Philosophy 43: Continental Thought - Professor Stephen Erickson
M&W 11AM-12:15PM; PO Campus, Pearsons Hall, 202
Beginning with a review of Kant, German idealism (Fichte through Hegel), Kierkegaard, Schopenhauer, Nietzsche, Heidegger, Foucault and Derrida will be considered.
Philosophy 46: Feminism and Science – Professor Susan Castagnetto
M&W 2:45-4:00PM; PO Campus, Pearsons Hall, 101
This course examines feminist perspectives on and critiques of science and technology, traditional scientific world views, and how gendered and other values inform scientific theory and practice. Topics include the current and historical participation of women in science, with attention to race, class, and nationality; scientific theories of sex differences; the scientific construction of sex; issues in women’s health; and environmental issues. This is a Napier course and will include participation of about 6 elders from the Pilgrim Place retirement community, offering an opportunity for intergenerational discussion and mentoring.
Philosophy 70: Art and Aesthetics – Professor Laura Perini
M&W 2:45-4:00PM; PO Campus, Pearsons Hall, 102
Why is art so important? The course will focus on issues concerning the nature and value of both aesthetic experience and art, and will address some more specific issues arising from the intersection of technology and aesthetics. Topics include the significance of interpretation; the relationship between artistic and ethical value; why forgery matters for artistic value; and technology and design, art production and aesthetic experience.
Philosophy 80: Philosophy of Mind – Professor Peter Kung
T&Th 1:15 - 2:30PM; PO Campus, Pearsons Hall, 102
What can philosophers tell us about the mind? This course explores approaches—including scientific approaches—to explaining what the mind is. Can any of these views account for consciousness? Do they explain how thoughts can be about things? Do they allow that our mental states cause our actions? How can we know when something has a mind?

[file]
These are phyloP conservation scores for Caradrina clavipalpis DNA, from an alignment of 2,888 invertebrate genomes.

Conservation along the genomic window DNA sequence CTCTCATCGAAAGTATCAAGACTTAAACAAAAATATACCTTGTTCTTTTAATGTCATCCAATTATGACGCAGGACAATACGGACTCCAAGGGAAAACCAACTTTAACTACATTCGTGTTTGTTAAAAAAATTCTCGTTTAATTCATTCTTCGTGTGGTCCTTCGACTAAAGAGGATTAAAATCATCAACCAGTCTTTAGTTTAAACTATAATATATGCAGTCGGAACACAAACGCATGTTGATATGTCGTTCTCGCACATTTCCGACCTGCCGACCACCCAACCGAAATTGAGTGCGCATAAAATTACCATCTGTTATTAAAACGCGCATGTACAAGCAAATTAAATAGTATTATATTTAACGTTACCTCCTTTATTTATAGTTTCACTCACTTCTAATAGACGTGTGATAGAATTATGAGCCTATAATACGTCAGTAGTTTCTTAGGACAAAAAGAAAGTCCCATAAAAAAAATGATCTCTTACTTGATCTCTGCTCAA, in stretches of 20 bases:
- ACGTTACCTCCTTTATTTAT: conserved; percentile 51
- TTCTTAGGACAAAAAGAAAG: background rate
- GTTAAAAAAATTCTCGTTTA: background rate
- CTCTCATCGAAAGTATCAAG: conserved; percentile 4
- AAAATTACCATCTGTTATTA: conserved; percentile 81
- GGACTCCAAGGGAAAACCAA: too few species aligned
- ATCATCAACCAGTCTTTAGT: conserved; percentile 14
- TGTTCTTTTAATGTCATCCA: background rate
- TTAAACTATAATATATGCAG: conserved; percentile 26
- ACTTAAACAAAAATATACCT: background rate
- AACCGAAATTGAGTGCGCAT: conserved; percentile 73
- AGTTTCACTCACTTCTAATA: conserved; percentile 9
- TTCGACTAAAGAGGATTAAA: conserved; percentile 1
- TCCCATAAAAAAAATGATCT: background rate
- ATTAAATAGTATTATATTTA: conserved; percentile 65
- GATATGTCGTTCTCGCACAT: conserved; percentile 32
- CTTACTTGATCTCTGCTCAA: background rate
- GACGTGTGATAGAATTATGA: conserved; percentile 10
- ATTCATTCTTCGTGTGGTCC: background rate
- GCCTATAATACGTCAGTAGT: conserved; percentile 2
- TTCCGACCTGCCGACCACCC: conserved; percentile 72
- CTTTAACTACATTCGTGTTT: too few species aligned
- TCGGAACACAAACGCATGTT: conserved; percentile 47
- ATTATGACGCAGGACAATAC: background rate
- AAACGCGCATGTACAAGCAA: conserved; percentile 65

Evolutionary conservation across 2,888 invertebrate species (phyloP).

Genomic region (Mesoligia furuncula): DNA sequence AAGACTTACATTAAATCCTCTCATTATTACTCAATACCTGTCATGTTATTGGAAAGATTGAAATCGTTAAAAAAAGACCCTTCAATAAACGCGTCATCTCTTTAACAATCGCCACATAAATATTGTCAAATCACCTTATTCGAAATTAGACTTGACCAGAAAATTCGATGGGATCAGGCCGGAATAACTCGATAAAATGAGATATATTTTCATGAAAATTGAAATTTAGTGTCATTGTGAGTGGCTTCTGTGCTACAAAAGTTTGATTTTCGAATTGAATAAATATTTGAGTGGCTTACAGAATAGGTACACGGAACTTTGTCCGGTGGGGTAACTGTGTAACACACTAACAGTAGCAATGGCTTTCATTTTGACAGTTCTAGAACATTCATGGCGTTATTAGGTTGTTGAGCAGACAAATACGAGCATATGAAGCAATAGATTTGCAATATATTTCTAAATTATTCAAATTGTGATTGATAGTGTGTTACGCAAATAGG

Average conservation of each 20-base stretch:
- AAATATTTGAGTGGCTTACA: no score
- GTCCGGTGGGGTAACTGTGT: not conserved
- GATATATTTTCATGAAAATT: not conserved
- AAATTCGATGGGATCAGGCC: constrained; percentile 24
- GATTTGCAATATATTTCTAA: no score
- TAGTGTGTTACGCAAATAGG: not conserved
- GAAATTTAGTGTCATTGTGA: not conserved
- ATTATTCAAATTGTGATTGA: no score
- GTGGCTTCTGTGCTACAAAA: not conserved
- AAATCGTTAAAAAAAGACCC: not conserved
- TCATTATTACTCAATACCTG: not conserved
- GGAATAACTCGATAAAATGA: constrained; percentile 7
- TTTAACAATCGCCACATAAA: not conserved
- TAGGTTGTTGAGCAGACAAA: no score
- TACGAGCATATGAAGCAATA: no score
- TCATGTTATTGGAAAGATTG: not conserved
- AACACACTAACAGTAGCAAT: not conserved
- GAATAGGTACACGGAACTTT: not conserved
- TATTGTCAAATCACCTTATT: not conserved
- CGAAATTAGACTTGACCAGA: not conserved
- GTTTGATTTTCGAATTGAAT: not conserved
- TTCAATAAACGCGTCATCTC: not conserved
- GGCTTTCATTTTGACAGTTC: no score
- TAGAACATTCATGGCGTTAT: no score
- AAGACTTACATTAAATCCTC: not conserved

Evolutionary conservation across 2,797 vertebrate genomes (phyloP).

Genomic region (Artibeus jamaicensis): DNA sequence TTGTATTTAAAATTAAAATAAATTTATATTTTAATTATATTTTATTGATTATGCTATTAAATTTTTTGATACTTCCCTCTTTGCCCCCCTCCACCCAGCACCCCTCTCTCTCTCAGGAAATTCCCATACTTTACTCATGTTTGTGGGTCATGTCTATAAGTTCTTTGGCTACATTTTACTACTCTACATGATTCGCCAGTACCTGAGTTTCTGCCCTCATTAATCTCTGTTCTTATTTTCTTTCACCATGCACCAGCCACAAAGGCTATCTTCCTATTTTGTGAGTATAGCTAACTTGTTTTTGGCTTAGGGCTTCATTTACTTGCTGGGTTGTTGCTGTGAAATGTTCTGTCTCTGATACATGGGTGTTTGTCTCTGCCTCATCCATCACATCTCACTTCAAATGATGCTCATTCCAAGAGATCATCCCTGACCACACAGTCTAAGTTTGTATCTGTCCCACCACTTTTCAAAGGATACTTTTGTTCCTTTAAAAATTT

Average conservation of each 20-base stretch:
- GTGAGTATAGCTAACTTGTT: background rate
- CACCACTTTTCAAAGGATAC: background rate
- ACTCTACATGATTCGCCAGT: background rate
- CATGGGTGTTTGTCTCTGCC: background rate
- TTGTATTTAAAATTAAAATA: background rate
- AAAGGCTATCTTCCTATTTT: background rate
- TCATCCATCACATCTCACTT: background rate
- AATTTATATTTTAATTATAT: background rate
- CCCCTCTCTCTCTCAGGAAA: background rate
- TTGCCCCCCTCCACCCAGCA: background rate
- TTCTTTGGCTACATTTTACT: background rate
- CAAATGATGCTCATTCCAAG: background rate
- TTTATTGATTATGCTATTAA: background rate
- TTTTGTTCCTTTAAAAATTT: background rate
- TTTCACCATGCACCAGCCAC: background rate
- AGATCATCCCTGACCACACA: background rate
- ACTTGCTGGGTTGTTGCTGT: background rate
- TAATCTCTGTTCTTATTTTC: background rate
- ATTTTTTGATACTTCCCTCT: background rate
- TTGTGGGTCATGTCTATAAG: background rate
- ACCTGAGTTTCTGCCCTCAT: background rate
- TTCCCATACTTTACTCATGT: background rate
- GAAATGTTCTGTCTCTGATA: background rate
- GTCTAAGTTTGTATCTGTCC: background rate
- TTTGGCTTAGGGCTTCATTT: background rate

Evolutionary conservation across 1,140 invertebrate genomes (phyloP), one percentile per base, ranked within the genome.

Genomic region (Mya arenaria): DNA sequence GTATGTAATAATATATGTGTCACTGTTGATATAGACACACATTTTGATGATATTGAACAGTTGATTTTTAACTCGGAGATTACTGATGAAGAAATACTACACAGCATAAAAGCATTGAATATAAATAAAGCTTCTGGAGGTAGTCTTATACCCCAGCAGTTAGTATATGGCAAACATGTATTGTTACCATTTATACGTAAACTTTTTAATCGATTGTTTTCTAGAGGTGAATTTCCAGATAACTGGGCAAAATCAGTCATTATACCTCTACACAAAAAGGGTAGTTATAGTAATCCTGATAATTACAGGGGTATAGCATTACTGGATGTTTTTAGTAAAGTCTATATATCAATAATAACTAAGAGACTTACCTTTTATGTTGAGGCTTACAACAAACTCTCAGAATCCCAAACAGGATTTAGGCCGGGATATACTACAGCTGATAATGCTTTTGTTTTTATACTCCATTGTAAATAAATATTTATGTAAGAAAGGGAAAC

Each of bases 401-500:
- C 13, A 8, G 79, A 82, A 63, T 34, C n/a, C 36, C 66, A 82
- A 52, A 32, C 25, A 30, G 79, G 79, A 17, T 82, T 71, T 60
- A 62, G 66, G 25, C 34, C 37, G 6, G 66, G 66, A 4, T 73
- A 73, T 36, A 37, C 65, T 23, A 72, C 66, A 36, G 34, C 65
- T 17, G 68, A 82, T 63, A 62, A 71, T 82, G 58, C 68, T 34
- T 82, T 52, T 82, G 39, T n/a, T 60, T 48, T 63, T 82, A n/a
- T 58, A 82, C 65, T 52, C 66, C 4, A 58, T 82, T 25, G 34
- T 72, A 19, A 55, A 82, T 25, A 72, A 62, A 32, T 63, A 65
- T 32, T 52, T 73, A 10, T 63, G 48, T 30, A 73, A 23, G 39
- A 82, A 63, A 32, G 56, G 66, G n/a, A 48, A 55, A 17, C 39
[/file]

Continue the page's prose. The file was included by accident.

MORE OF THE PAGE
Philosophy 106: Philosophy of Biology – Professor Laura Perini
M&W 11AM-12:15PM; PO Campus, Pearsons Hall, 102
This course will address philosophical problems that revolve around clarifying what is required to do good science on living systems, and the explanatory tactics and methods that are distinctive to the life sciences. A focus of the course will be ways in which biology has been used as a means to understand humans, in terms of their evolutionary history and more recently, in terms of genetics. We will examine some of the distinctive concepts and theoretical resources of the life sciences, like the theory of natural selection, the concept of species, reductionistic explanatory strategies and methodological worries about adaptationism. The course will examine how these conceptual and methodological issues are involved in many of the aspects of the life science that concern categories of difference in human societies, like race and gender. Prerequisite: one college-level philosophy or biology course. This course satisfies the Analyzing Difference requirement.
Philosophy 115: Heidegger and the Tradition – Professor Stephen Erickson
M 7:00 - 9:50 PM; PO Campus, Pearsons Hall, 202
A study of Heidegger’s reflections on art, technology and meaning, with reference to his views on Hegel, Nietzsche and others. Letter grade only. Previously offered as PHIL186E PO.
Philosophy 185L: Topics in Epistemology, Metaphysics and the Philosophy of the Mind – Professor Peter Kung and Professor Masahiro Yamada
W 1:15-4:00PM, Pearsons, 202
An examination of various issues in contemporary epistemology, metaphysics and philosophy of mind. Topics may include the nature of consciousness, mental causation, the relationship between the mental and the physical, the nature of epistemic justification and the status of testimony as a source of knowledge. May be repeated for credit.